What’s happening in Belgium and other important points
Last month we took a close look at the Brexit situation and how vaping was likely to change as a result of it. We have had a great deal of positive feedback and follow up questions after the article. So in an upcoming Vapouround article this month, we would like to go over a couple of items: enforcement action for non-compliant TPD, (why compliance is not just a box ticking exercise) and things to look out for in Belgium.
So lets start of with Belgium.
We look after quite a few customers who have products listed in Belgium. The authorities have been active in recent months getting the notifications into a shape they like. A couple of key points, initially it looked like they had a much tighter demand on banned substances than the UK. But in fact it’s the same list as the UK, just with some different interpretation and technical terms being used.
The other key point is the Belgium authorities would like to know who is responsible for distribution of each product in Belgium, and they want that information providing through the XML as part of the product notification. We have been updating the technical files for a number of our customers and re-submitting products. There was a minor difference in how they want the branding and sub branding submitting, including nicotine strengths, so we have been updating those at the same time.
If you are in Belgium you need to be checking your submissions and updating them.
Compliance is not just box ticking.
We have been saying it for years, although its obviously self-serving advice for us, that compliance is not just box ticking. The initial submission of notifications was fairly formulaic and we have seen quite a few low cost operators offering compliance on the cheap, or companies cobbling together tox data and fudging together notifications. However some of those products are going to start to come undone as notifications and TPD move away from just the admin to an age of complexity. We are seeing the age of enforcement and scrutiny upon us.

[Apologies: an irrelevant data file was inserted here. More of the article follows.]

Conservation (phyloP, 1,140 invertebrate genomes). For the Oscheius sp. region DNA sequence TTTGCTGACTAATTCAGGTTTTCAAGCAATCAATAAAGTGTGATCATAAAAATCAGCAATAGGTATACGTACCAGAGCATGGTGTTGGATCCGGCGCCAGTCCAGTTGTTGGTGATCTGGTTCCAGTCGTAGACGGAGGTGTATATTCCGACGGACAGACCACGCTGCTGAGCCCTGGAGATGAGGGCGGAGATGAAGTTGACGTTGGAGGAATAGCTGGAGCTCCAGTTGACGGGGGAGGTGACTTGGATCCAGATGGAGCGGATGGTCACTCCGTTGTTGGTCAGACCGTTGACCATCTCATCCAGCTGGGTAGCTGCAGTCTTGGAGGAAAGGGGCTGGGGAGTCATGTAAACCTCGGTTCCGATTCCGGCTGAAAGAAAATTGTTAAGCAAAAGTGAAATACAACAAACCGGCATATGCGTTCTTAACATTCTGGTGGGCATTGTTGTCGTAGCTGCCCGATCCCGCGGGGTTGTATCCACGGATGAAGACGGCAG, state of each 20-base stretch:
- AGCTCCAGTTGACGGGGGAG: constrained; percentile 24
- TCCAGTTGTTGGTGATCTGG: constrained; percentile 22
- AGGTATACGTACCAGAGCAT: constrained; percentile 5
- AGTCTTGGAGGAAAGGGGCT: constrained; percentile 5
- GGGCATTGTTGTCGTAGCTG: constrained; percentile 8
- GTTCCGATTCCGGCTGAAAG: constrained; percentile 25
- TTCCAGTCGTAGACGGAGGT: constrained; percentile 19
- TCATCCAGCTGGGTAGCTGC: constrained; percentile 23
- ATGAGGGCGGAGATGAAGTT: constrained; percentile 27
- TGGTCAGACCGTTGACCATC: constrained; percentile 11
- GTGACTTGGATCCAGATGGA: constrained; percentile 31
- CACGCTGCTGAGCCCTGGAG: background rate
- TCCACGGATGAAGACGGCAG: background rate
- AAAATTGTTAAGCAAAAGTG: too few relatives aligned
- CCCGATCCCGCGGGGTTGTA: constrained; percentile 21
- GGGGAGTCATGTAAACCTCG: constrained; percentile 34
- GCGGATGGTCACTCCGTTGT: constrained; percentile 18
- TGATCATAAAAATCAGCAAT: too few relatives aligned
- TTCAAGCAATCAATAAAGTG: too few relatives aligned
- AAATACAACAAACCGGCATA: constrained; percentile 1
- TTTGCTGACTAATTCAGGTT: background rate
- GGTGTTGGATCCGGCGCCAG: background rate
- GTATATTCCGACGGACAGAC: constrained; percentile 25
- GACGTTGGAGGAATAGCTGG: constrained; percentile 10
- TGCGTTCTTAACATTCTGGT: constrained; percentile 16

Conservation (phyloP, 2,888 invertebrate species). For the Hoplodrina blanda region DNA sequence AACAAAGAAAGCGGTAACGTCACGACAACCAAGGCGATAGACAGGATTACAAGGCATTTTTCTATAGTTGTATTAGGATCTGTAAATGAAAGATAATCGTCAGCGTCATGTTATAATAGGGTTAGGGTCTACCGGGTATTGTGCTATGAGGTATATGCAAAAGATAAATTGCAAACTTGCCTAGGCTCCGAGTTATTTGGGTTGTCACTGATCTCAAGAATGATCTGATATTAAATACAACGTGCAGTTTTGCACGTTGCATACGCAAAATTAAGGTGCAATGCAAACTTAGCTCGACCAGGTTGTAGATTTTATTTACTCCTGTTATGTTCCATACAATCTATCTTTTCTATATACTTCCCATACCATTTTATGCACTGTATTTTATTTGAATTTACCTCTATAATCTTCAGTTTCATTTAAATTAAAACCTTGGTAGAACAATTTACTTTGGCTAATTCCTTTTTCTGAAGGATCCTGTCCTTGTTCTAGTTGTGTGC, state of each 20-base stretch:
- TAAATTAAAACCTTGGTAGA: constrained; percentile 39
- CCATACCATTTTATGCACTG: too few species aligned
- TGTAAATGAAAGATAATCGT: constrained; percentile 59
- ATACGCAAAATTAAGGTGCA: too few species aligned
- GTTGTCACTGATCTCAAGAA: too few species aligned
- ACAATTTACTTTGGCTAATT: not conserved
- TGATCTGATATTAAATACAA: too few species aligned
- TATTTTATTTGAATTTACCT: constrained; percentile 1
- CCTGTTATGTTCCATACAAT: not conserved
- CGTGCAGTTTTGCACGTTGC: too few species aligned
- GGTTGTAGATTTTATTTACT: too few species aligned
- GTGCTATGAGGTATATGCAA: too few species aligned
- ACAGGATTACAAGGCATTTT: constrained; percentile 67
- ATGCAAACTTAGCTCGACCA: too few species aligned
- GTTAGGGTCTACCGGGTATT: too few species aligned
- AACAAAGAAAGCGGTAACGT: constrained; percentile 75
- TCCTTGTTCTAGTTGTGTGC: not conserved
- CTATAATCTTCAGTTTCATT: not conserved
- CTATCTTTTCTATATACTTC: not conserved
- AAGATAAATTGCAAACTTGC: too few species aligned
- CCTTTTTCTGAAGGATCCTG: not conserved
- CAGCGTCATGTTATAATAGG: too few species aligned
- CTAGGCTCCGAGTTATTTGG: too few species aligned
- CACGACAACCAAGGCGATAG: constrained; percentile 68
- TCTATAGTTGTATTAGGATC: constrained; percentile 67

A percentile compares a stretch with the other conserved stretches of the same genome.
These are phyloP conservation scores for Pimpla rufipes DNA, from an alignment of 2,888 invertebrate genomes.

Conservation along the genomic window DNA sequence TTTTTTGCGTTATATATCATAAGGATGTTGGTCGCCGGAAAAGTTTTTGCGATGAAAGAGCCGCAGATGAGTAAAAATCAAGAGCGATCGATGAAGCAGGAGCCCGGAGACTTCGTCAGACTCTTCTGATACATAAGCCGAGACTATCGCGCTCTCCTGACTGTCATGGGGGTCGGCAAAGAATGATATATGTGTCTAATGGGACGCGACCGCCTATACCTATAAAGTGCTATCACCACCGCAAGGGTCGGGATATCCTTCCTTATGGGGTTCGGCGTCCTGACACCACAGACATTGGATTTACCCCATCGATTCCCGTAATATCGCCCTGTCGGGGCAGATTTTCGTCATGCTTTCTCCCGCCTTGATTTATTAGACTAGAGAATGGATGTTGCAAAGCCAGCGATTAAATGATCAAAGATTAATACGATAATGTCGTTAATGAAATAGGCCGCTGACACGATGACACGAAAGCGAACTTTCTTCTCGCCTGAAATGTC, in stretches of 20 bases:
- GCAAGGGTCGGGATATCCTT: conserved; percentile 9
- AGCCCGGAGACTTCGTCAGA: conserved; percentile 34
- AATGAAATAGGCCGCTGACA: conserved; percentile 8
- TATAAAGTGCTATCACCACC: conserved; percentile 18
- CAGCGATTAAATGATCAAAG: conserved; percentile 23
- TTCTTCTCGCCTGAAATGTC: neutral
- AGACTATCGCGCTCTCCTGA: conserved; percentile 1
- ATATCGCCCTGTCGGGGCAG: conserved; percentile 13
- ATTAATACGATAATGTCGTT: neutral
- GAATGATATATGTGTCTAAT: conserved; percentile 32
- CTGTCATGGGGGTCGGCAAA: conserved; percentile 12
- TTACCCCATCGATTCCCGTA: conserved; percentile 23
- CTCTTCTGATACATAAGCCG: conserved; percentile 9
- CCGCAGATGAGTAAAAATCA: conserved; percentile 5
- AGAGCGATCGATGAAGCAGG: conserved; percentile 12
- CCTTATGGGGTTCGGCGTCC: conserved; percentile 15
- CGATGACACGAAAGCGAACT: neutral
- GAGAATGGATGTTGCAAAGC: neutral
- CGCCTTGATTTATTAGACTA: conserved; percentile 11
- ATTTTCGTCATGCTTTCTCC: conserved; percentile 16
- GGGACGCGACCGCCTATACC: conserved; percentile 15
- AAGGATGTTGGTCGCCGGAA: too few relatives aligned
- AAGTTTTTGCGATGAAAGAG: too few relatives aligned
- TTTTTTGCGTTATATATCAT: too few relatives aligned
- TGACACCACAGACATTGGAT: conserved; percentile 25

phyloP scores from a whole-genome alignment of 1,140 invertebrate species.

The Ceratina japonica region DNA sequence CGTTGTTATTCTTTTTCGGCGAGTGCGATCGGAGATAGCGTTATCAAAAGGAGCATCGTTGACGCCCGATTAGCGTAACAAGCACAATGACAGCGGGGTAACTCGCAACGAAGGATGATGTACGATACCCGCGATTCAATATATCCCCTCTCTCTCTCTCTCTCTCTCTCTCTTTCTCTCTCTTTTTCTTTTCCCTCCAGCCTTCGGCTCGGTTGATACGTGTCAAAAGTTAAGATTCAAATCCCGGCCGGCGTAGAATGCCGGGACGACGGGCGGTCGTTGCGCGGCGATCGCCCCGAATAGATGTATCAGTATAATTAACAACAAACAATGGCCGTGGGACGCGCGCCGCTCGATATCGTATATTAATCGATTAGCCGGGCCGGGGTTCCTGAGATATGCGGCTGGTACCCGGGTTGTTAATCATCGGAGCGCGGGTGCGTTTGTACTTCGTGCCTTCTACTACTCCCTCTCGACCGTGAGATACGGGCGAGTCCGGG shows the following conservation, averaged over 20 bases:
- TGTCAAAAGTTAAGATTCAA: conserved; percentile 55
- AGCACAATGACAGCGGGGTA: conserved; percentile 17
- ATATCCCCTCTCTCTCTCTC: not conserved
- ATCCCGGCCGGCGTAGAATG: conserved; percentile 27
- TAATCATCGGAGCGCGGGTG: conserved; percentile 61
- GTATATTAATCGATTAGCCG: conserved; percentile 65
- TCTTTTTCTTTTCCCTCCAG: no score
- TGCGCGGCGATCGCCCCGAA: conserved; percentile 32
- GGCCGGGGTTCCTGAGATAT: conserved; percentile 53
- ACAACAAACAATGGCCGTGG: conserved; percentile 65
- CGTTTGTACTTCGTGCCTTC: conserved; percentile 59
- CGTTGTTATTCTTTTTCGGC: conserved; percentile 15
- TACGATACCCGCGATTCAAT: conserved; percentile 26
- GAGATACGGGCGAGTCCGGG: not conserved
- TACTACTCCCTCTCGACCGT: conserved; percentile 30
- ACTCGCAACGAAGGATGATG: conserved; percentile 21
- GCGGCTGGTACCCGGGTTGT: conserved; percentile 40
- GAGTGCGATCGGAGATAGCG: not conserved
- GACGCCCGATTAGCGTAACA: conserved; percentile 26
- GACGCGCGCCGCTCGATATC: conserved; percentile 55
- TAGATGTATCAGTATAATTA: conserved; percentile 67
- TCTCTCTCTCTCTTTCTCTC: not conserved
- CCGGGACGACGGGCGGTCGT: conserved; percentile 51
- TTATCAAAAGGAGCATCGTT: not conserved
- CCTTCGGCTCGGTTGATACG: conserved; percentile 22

Just in the past 5 or 6 months we have engaged in some pretty rigorous toxicology assessments for compounds that are critical to some successful flavours but on the face of it may be banned. By engaging in highly detailed toxicology reports that look at the overall exposure from various vaping patterns, metabolism of the products systemically and in the lung, and excretion of those metabolites, we have been able to look at the safety of certain compounds and set detailed exposure limits. This has always been part of toxicology assessments but the detail of these reports is now extremely advanced, and the methodology has been presented at the AIT (Association of Inhalation Toxicologists) conference in the USA.
We are also doing the same for degradant products, although this has some distance to go the regulators are taking a strong interest in moving beyond reporting and looking for high peaks but start to put real safety protocols together. So our concern is that as the regulations mature, the requirements for compliance will become increasingly complex and many companies will not have the regulatory experience to manage the situation. The industry has fallen into the trap of viewing compliance as a one hit task, rather than an ongoing responsibility.
Key regulatory shortcomings and enforcement
The key regulatory shortcomings:
- Packaging not being correct, for both CLP and TPD
- Not notifying multipacks under their TPD
- Putting out pods under their 10ml notifications